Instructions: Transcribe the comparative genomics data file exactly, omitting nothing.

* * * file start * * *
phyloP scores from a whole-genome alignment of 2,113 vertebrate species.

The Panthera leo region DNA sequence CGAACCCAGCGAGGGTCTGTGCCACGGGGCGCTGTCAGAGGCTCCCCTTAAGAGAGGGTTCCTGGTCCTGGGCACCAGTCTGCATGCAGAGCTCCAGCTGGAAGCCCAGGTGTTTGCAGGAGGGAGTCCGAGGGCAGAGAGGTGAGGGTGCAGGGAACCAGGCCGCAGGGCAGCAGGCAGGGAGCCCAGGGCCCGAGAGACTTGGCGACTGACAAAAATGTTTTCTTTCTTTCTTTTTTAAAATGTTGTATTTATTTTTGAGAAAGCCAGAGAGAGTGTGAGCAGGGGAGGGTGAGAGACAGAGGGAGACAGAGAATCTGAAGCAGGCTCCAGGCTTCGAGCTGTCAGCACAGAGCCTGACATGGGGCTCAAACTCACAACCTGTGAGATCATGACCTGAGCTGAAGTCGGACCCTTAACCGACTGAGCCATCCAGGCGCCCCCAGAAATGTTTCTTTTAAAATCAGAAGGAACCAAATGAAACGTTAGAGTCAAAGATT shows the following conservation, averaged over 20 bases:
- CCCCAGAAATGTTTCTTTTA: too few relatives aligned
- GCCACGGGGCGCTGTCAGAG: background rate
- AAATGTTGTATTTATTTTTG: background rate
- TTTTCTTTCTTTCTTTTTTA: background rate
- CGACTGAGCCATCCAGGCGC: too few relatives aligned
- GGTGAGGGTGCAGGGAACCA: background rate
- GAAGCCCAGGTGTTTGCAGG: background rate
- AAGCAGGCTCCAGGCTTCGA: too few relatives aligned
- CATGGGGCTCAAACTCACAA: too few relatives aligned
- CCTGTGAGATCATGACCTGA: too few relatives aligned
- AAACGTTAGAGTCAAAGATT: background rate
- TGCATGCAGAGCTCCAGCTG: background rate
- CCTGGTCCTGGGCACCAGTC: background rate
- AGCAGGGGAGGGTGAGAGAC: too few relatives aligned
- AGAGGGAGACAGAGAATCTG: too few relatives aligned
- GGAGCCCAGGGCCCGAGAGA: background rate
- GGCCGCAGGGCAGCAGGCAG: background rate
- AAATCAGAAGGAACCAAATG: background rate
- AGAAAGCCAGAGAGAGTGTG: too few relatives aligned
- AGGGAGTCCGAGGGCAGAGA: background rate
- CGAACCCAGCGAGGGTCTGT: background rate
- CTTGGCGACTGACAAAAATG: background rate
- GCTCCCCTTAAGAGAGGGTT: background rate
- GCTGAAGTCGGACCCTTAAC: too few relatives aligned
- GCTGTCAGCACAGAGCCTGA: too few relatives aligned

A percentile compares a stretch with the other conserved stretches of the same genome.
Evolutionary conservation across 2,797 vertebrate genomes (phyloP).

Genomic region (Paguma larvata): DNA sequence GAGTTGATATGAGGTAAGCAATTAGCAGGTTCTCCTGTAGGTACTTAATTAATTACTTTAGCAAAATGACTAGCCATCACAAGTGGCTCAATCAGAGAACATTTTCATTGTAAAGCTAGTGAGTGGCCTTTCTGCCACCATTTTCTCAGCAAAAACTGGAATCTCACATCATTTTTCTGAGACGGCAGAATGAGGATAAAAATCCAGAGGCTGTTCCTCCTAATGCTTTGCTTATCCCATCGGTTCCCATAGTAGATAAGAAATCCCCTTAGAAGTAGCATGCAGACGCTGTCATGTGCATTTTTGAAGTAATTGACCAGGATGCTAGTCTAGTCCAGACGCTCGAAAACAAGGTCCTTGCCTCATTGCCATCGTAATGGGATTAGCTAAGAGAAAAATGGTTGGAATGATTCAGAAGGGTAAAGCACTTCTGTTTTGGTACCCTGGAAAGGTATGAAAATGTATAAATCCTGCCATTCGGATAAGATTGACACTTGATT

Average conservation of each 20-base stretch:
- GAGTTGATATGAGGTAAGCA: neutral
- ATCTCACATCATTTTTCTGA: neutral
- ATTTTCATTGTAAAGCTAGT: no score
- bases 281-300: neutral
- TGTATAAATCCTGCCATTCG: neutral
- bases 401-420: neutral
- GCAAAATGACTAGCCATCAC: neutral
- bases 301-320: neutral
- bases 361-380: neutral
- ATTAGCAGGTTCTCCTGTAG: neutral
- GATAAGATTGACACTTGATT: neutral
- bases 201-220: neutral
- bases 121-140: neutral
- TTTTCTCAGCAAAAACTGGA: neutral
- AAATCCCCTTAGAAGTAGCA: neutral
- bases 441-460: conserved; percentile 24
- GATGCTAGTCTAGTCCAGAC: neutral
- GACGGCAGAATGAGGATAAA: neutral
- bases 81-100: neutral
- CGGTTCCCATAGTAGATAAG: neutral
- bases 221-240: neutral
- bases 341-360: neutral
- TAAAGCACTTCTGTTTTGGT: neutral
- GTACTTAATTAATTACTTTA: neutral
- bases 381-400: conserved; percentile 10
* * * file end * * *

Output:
phyloP scores from a whole-genome alignment of 2,113 vertebrate species.

The Panthera leo region DNA sequence CGAACCCAGCGAGGGTCTGTGCCACGGGGCGCTGTCAGAGGCTCCCCTTAAGAGAGGGTTCCTGGTCCTGGGCACCAGTCTGCATGCAGAGCTCCAGCTGGAAGCCCAGGTGTTTGCAGGAGGGAGTCCGAGGGCAGAGAGGTGAGGGTGCAGGGAACCAGGCCGCAGGGCAGCAGGCAGGGAGCCCAGGGCCCGAGAGACTTGGCGACTGACAAAAATGTTTTCTTTCTTTCTTTTTTAAAATGTTGTATTTATTTTTGAGAAAGCCAGAGAGAGTGTGAGCAGGGGAGGGTGAGAGACAGAGGGAGACAGAGAATCTGAAGCAGGCTCCAGGCTTCGAGCTGTCAGCACAGAGCCTGACATGGGGCTCAAACTCACAACCTGTGAGATCATGACCTGAGCTGAAGTCGGACCCTTAACCGACTGAGCCATCCAGGCGCCCCCAGAAATGTTTCTTTTAAAATCAGAAGGAACCAAATGAAACGTTAGAGTCAAAGATT shows the following conservation, averaged over 20 bases:
- CCCCAGAAATGTTTCTTTTA: too few relatives aligned
- GCCACGGGGCGCTGTCAGAG: background rate
- AAATGTTGTATTTATTTTTG: background rate
- TTTTCTTTCTTTCTTTTTTA: background rate
- CGACTGAGCCATCCAGGCGC: too few relatives aligned
- GGTGAGGGTGCAGGGAACCA: background rate
- GAAGCCCAGGTGTTTGCAGG: background rate
- AAGCAGGCTCCAGGCTTCGA: too few relatives aligned
- CATGGGGCTCAAACTCACAA: too few relatives aligned
- CCTGTGAGATCATGACCTGA: too few relatives aligned
- AAACGTTAGAGTCAAAGATT: background rate
- TGCATGCAGAGCTCCAGCTG: background rate
- CCTGGTCCTGGGCACCAGTC: background rate
- AGCAGGGGAGGGTGAGAGAC: too few relatives aligned
- AGAGGGAGACAGAGAATCTG: too few relatives aligned
- GGAGCCCAGGGCCCGAGAGA: background rate
- GGCCGCAGGGCAGCAGGCAG: background rate
- AAATCAGAAGGAACCAAATG: background rate
- AGAAAGCCAGAGAGAGTGTG: too few relatives aligned
- AGGGAGTCCGAGGGCAGAGA: background rate
- CGAACCCAGCGAGGGTCTGT: background rate
- CTTGGCGACTGACAAAAATG: background rate
- GCTCCCCTTAAGAGAGGGTT: background rate
- GCTGAAGTCGGACCCTTAAC: too few relatives aligned
- GCTGTCAGCACAGAGCCTGA: too few relatives aligned

A percentile compares a stretch with the other conserved stretches of the same genome.
Evolutionary conservation across 2,797 vertebrate genomes (phyloP).

Genomic region (Paguma larvata): DNA sequence GAGTTGATATGAGGTAAGCAATTAGCAGGTTCTCCTGTAGGTACTTAATTAATTACTTTAGCAAAATGACTAGCCATCACAAGTGGCTCAATCAGAGAACATTTTCATTGTAAAGCTAGTGAGTGGCCTTTCTGCCACCATTTTCTCAGCAAAAACTGGAATCTCACATCATTTTTCTGAGACGGCAGAATGAGGATAAAAATCCAGAGGCTGTTCCTCCTAATGCTTTGCTTATCCCATCGGTTCCCATAGTAGATAAGAAATCCCCTTAGAAGTAGCATGCAGACGCTGTCATGTGCATTTTTGAAGTAATTGACCAGGATGCTAGTCTAGTCCAGACGCTCGAAAACAAGGTCCTTGCCTCATTGCCATCGTAATGGGATTAGCTAAGAGAAAAATGGTTGGAATGATTCAGAAGGGTAAAGCACTTCTGTTTTGGTACCCTGGAAAGGTATGAAAATGTATAAATCCTGCCATTCGGATAAGATTGACACTTGATT

Average conservation of each 20-base stretch:
- GAGTTGATATGAGGTAAGCA: neutral
- ATCTCACATCATTTTTCTGA: neutral
- ATTTTCATTGTAAAGCTAGT: no score
- bases 281-300: neutral
- TGTATAAATCCTGCCATTCG: neutral
- bases 401-420: neutral
- GCAAAATGACTAGCCATCAC: neutral
- bases 301-320: neutral
- bases 361-380: neutral
- ATTAGCAGGTTCTCCTGTAG: neutral
- GATAAGATTGACACTTGATT: neutral
- bases 201-220: neutral
- bases 121-140: neutral
- TTTTCTCAGCAAAAACTGGA: neutral
- AAATCCCCTTAGAAGTAGCA: neutral
- bases 441-460: conserved; percentile 24
- GATGCTAGTCTAGTCCAGAC: neutral
- GACGGCAGAATGAGGATAAA: neutral
- bases 81-100: neutral
- CGGTTCCCATAGTAGATAAG: neutral
- bases 221-240: neutral
- bases 341-360: neutral
- TAAAGCACTTCTGTTTTGGT: neutral
- GTACTTAATTAATTACTTTA: neutral
- bases 381-400: conserved; percentile 10